Equally, if you pick a parallel, you need to follow that company on anything and everything that you can to make sure that a good analog doesn’t go bad.
Companies get sued, tweet unsavory things, support unpopular causes (or presidential candidates), unjustly fire employees, lose value on their stock, or get acquired by the wrong company overnight.
You DON’T want to be “the Zenefits for…” the week after they were taken to court for malpractice, or the “Zirtual for…” after they laid off 400 employees without notice. Despite their ubiquity, now is probably the worst time to call yourself “Uber for…” after the CEO, Travis Kalanick stepped down following numerous misdeeds, including threatening to stalk Bay Area tech reporters. Some of these things can eventually blow over or be bounced back from but you’ll be caught with your pants down if the pantheon of success you are pointing to just became a laughing stock.
Look Beyond the Biggest Names For a Better Fit
If you are reaching outside of your market for an analog, be sure that the glove fits. The Lyft model works amazingly well for cars in ways that it might not in other verticals. While “Lyft for massage” startups, Zeel and Soothe, are both promising companies with great growth, inviting strangers into your house to put their hands on your half-clothed body is a greater risk than getting into a stranger’s GPS-tracked car. While it may be a good comparison, the person you are pitching may agree with Inc. Magazine’s Will Jacovitz who said on the Inc. Podcast, “The Uber-ization of anything but cars could get creepy.”
All of that negativity aside, picking a company role model for that quick elevator pitch is not all potential pitfalls.
Drawing an analog remains a great way to anchor your company’s potential in the mind of your audience and succinctly explains how you will dominate your market.
You just have to be sure to:
– Know your audience
– Not overreach
– Don’t be a “me too” company
– Specify which product/feature of a large company’s portfolio you are like
– Be ready to draw a new analog if and when appropriate
– Know the current news and past struggles of your analog company.
– Look beyond the biggest startups and companies for ones that are a better fit
So go and build the next great Warby Parker for dishware or AirBnB for bronies, just don’t let your description be the Titanic of analogs.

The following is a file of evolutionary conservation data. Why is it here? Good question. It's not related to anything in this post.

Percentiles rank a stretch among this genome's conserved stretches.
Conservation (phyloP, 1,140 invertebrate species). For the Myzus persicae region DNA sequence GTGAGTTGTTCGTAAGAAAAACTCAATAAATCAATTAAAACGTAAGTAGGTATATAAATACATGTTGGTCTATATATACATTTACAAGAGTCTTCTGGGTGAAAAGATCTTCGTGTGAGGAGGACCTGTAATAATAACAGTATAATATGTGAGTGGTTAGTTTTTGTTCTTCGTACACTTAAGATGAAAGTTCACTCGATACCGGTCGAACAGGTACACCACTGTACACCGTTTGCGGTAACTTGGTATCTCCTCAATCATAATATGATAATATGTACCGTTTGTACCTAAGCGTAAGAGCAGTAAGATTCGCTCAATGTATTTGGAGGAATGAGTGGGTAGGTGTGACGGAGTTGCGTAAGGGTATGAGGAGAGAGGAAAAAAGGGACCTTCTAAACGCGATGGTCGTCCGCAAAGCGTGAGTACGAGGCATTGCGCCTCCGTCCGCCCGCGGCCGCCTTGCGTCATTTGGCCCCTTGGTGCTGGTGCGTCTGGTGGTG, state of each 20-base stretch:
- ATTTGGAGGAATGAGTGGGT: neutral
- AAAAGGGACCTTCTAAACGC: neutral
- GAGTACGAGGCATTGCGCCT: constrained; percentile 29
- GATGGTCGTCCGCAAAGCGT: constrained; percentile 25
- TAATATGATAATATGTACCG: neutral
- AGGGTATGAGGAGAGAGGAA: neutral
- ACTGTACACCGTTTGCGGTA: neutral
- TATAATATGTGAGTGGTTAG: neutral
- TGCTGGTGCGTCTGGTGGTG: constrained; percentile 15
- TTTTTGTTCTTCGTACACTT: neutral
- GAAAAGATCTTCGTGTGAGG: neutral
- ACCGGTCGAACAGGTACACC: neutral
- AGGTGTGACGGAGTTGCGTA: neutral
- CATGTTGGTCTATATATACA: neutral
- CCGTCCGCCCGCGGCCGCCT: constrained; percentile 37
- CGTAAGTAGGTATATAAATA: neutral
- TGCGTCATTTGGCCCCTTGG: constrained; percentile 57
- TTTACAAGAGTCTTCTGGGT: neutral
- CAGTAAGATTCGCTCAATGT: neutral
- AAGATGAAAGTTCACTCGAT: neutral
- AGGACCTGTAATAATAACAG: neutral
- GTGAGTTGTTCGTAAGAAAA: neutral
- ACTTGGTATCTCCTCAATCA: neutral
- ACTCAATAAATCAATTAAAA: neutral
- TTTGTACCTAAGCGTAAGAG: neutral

Google Analytics will now filter out bot traffic
(BUSINESS NEWS) Bender won’t be happy that Google Analytics will now automatically remove bot traffic from your results, but it’ll help your business.
In the competitive, busy world of online content, Google Analytics can help businesses and online publications deliver what their audience and consumers want. Now Google is finally taking the step of filtering out bot traffic in your Google Analytics reporting. This is excellent news!
In the world of websites, online news sites, blogs, and social media, bots are the bane of our existence. In their finest form, they are the electronic equivalent of junk mail. At their worst, they can carry malicious malware and viruses to your site and computer. They can even flood the internet with unfounded rumors that can have an impact on people’s opinions–stirring the political pot or lending misleading numbers to drive unfounded rumors, such as wearing a mask is dangerous. No it’s not! Chalk that nonsense up to bots and crackpots.
For businesses that rely on Google Analytics to determine what content is not only reaching but also resonating with potential customers, filtering out the bot traffic is crucial to determining the best course of action. Bots skew the data and therefore, end up costing businesses money.
Bots set up for malicious purposes crawl the internet looking for certain information or user behaviors. Bad bots can steal copyrighted content and give it to a competitor. Having identical copies on two sites hurts your site and can dink your SEO ranking. However, good bots can seek out duplicate content and other copyright infringements, so the original content creator can report them.